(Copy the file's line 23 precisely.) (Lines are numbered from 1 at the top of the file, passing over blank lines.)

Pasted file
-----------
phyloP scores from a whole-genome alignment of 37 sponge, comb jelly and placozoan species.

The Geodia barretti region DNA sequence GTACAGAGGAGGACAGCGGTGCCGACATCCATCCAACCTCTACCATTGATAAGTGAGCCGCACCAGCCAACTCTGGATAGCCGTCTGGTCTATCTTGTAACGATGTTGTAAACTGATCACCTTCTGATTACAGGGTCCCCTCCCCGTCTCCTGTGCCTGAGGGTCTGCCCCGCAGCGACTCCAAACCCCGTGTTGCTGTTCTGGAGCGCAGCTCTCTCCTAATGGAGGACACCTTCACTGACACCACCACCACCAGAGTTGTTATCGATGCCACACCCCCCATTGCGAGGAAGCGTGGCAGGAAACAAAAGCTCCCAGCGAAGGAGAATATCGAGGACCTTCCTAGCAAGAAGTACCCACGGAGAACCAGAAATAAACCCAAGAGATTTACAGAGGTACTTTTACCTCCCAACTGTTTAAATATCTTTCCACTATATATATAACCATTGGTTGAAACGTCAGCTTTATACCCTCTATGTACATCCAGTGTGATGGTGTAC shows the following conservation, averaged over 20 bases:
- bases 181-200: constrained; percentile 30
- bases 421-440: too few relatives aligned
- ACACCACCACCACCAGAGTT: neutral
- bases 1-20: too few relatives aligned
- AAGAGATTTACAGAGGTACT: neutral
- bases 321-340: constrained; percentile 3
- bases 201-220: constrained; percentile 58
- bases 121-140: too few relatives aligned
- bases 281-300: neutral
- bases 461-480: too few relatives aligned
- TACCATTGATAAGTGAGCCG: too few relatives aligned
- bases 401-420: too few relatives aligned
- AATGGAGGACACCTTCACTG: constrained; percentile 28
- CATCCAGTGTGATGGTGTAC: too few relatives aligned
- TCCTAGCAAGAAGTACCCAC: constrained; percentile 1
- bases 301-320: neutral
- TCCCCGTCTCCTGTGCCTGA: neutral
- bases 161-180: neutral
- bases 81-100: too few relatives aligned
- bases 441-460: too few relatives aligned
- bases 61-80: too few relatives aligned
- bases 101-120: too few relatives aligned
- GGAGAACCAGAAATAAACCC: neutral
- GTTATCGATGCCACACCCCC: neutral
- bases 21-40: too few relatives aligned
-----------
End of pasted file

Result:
- bases 61-80: too few relatives aligned